Saskatoon

'Wanton desire to evade police': The danger of meth users behind the wheel

Meth drivers create terrifying scenarios for police and public

Posted: May 08, 2019

The police plane captures a driver high on meth in a stolen SUV crossing the ditch on Highway 16 north of Saskatoon and heading into Langham in May 2018. (Saskatoon Police Service)

Police say there is no such thing as a good car chase. A driver's decision to flee officers places the driver, police and the public at great risk.

But, they say, there are degrees of bad. Trying to corral a driver who is high on meth ranks as one of the most dangerous exercises.

"It's that degree and level of wanton desire to evade police," said Insp. Patrick Nogier with the Saskatoon Police.

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"Whether it's going into oncoming lanes of traffic, whether it's going through parks in the middle of the day, whether it's actually trying to ram police vehicles, going off into the ditch with vehicles that are not suited to go off road, those sorts of things."

Insp. Patrick Nogier says officers have been trained to pass off pursuits to the police service's air unit. (CBC)

Nogier said a report coming to the city's Board of Police Commissioners will show that the number of police pursuits dropped between 2017 and 2018, a phenomena he attributes to officers on the ground passing off the pursuit to the air unit because of the suspect's speed and the number of other vehicles on the road.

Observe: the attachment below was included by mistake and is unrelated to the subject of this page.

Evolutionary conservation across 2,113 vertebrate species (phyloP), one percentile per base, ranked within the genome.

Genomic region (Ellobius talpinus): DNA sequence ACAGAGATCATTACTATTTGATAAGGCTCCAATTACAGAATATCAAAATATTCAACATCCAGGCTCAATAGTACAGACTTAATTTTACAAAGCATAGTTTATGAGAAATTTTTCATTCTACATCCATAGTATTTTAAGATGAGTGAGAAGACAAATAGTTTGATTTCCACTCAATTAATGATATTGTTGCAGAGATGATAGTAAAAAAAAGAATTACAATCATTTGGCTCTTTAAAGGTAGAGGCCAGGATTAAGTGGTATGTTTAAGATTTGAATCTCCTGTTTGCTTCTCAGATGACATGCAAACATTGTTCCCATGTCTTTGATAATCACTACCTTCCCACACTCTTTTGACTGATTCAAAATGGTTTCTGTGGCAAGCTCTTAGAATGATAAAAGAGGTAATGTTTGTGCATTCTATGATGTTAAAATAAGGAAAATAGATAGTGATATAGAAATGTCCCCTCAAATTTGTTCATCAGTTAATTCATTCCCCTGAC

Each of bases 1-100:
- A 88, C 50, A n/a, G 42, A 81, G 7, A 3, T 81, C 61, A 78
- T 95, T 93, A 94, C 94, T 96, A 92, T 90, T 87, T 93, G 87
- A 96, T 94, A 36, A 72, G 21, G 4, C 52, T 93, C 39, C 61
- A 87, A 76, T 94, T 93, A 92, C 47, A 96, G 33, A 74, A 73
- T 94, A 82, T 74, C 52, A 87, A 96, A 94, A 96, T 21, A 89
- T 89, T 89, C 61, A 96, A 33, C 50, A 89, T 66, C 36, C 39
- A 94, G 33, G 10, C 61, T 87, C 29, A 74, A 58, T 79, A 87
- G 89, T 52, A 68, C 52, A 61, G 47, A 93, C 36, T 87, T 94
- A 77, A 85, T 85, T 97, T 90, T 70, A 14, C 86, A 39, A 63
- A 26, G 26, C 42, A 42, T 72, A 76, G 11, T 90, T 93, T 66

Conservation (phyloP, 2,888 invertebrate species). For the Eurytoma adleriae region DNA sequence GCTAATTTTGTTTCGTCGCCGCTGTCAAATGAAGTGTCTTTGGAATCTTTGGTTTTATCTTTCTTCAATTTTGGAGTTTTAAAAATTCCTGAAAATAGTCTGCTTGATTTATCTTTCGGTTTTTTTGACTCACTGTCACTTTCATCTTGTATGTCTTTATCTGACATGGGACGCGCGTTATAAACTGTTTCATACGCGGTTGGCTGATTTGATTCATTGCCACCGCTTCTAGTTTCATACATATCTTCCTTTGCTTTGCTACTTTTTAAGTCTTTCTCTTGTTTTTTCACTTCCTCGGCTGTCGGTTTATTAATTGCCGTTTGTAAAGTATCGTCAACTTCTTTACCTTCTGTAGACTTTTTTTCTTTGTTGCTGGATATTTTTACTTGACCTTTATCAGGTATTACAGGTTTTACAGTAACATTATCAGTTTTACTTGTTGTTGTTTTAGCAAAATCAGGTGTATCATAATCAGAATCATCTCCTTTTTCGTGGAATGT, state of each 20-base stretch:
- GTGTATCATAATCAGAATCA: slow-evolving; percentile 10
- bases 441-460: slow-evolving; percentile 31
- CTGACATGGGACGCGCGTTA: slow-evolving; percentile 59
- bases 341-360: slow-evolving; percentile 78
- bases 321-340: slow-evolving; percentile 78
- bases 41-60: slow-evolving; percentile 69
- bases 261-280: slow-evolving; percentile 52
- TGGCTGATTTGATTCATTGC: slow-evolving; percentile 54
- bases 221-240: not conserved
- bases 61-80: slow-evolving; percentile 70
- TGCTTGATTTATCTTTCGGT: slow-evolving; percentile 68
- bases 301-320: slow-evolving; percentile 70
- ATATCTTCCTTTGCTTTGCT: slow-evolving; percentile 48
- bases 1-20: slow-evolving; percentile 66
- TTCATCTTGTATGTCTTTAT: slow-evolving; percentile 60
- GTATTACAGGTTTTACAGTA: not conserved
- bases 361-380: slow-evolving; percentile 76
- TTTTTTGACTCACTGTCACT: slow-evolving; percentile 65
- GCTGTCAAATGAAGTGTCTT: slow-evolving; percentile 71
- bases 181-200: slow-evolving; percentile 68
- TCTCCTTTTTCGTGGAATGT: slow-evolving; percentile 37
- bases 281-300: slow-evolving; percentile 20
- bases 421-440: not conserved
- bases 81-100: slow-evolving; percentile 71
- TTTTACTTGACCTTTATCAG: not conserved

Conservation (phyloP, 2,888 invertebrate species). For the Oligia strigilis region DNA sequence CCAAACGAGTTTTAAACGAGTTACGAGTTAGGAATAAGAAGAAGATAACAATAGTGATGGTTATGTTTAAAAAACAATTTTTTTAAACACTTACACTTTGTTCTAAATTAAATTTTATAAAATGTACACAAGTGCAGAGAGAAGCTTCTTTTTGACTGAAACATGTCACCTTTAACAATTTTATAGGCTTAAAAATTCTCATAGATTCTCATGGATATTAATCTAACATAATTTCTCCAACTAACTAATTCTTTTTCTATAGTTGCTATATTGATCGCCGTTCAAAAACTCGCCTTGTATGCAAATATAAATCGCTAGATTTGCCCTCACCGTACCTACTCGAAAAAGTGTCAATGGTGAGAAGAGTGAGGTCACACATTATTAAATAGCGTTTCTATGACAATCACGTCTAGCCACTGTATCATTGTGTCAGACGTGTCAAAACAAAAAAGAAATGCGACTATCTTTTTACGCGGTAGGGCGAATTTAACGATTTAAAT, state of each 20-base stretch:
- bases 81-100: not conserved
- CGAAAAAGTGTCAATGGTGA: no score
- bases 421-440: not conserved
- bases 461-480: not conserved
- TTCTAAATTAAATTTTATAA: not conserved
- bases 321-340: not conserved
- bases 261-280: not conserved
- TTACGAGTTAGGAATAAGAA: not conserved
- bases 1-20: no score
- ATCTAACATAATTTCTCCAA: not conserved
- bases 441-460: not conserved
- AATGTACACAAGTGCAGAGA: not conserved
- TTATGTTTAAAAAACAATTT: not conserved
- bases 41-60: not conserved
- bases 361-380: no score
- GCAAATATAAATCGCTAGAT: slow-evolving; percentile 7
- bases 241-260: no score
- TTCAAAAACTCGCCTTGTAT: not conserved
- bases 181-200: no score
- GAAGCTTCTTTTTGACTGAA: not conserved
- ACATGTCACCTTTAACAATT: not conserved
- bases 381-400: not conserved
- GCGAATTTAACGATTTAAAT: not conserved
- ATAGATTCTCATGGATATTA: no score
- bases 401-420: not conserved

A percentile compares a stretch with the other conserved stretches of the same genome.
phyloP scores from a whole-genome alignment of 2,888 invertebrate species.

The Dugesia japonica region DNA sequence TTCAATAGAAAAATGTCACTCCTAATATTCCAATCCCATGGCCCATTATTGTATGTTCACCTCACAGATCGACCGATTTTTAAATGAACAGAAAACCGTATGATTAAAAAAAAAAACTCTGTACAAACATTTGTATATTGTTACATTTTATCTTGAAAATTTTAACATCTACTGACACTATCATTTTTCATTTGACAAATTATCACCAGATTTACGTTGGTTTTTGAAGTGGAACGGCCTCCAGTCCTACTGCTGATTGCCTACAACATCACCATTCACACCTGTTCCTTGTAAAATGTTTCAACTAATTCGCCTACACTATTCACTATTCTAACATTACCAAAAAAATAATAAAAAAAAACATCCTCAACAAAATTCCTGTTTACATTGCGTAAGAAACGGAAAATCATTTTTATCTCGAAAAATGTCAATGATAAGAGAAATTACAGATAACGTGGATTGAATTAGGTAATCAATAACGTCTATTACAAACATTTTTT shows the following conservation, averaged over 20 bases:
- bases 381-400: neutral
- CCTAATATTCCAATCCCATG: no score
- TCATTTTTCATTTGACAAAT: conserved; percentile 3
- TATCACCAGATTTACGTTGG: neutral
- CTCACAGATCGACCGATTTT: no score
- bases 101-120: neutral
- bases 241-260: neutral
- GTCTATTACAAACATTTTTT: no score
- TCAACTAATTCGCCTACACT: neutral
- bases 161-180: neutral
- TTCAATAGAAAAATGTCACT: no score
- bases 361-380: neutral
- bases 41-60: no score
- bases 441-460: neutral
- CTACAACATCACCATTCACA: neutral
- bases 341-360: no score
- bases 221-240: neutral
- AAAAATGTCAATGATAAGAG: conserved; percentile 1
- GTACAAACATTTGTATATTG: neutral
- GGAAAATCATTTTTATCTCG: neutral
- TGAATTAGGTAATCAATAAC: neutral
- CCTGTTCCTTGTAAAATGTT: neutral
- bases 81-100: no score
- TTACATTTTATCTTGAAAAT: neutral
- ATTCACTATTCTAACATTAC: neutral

"Quite quickly our officers are identifying when that individual, when they're attempting to flee from officers, to what extremes they will go," he said.

"What we've seen is the predisposition for very extreme acts has increased."

This was illustrated in April when a prosecutor played footage in provincial court during a sentencing hearing.

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Terrance Morin had pleaded guilty to a variety of driving charges related to a pursuit from May 2018 that ended when he doused himself with gasoline and lit himself on fire. Morin has led police on a two-hour pursuit in the city and north on grid roads in a stolen SUV. The chase and self-immolation were caught on camera by the police plane.

Morin said in court that he had been high on crystal meth for seven days.

Nogier says meth now plays a specific role in the police training curriculum.

"We try to let them know through education the fact that meth is having a profound impact on the community. It has a profound impact on the person's ability to reason and the way that will react in certain situations," he said.

ABOUT THE AUTHOR

Dan Zakreski

Dan Zakreski is a reporter for CBC Saskatoon.